An optional early bird walk and sunrise along the Crooked Tree Lagoon can be an unforgettable experience in this important wetland sanctuary. After breakfast, we visit the Community Baboon Sanctuary in search of howler monkeys. Here we have a chance to watch troops of black howler monkeys swinging from the trees in their natural habitat, before we begin our journey south along the scenic Hummingbird Highway, where orange and grapefruit groves are surrounded by a backdrop of lush jungle clad limestone hills - The Maya Mountains. We will visit a local organic farm and tree planting project along the way in this beautiful setting. Our day ends in the beach resort of Placencia, a town located at the end of a narrow peninsula between mangrove lagoons and the Maya Mountains and the Caribbean Sea.
Placencia is southern Belize's premier beach spot and a jumping off point for visiting numerous cayes that form part of the Belize barrier reef - the longest reef system in the western hemisphere. Today, we have the option to visit Laughing Bird caye. It lies 9 miles west of the Placencia Peninsula and is an area of specific biological interest within the world heritage site. It is a picture postcard uninhabited tropical island that allows us to experience a guided snorkelling trip directly from its coral sand shores. Alternatively, you might like to relax and enjoy local life at the beach in Placencia.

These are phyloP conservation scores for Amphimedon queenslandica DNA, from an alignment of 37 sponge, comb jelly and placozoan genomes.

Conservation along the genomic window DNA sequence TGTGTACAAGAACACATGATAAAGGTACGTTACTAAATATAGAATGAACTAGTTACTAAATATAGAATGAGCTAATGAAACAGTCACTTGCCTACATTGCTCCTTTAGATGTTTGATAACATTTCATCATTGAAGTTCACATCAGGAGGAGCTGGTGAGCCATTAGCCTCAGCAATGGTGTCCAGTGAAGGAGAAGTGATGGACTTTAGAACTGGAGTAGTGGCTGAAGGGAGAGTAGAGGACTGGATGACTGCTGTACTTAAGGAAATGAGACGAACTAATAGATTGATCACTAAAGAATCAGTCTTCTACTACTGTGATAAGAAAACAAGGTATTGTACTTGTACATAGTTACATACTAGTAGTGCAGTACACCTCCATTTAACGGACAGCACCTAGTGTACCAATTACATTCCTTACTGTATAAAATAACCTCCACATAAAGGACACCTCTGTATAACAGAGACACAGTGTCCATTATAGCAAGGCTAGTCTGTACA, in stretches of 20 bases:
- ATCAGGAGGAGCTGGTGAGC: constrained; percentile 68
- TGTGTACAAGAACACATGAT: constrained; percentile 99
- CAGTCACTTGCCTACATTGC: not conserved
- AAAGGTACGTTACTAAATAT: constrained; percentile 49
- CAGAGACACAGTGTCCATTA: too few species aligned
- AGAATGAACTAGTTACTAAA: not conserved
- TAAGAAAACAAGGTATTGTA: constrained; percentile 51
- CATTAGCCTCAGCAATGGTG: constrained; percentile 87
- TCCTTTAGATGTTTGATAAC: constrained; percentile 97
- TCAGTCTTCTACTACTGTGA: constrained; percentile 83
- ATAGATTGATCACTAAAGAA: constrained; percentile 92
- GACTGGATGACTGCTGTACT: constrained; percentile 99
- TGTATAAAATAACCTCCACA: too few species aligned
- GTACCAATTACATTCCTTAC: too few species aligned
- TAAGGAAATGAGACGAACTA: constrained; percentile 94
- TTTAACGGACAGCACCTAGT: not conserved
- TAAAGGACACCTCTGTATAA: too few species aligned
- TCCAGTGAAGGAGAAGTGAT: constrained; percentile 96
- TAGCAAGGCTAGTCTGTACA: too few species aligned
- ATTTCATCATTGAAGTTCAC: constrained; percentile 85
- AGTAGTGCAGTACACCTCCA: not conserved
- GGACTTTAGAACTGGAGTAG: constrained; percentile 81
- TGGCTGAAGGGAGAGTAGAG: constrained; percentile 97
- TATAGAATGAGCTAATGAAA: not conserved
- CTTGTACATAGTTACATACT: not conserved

This morning we visit the Cockscomb Basin Wildlife Sanctuary. This is the world's first and only jaguar reserve, in the heart of an important large tract of undisturbed tropical forest that is thought to have the densest population of jaguars in all the America's; the magnificent cats are a protected species here in their natural habitat and are no longer hunted as big game: however we would have to be extremely fortunate to spot one. They can grow up to six feet in length and weigh some 159 kilograms. The reserve is home to five species of wild cats, wild pigs, dwarf brocket and white tailed deers as well as Belize's national mammel - the Tapir. The park is also home to more than 300 species of birds that can be found on an extensive network of maintained trails. We plan to do a hike through the rainforest to a small waterfall and for the more energetic a hike to the clearing of "Ben's Bluff" that offers incredible views of the forest and towards Belize's most iconic mountain - Victoria Peak at 1120m. Leaving the park we drive on towards San Ignacio on the hummingbird highway, we can stop at the "other" Blue Hole - a collapsed limestone cavern for a welcome swim in fresh water in yet another large protected forest reserve - the Blue Hole National Park.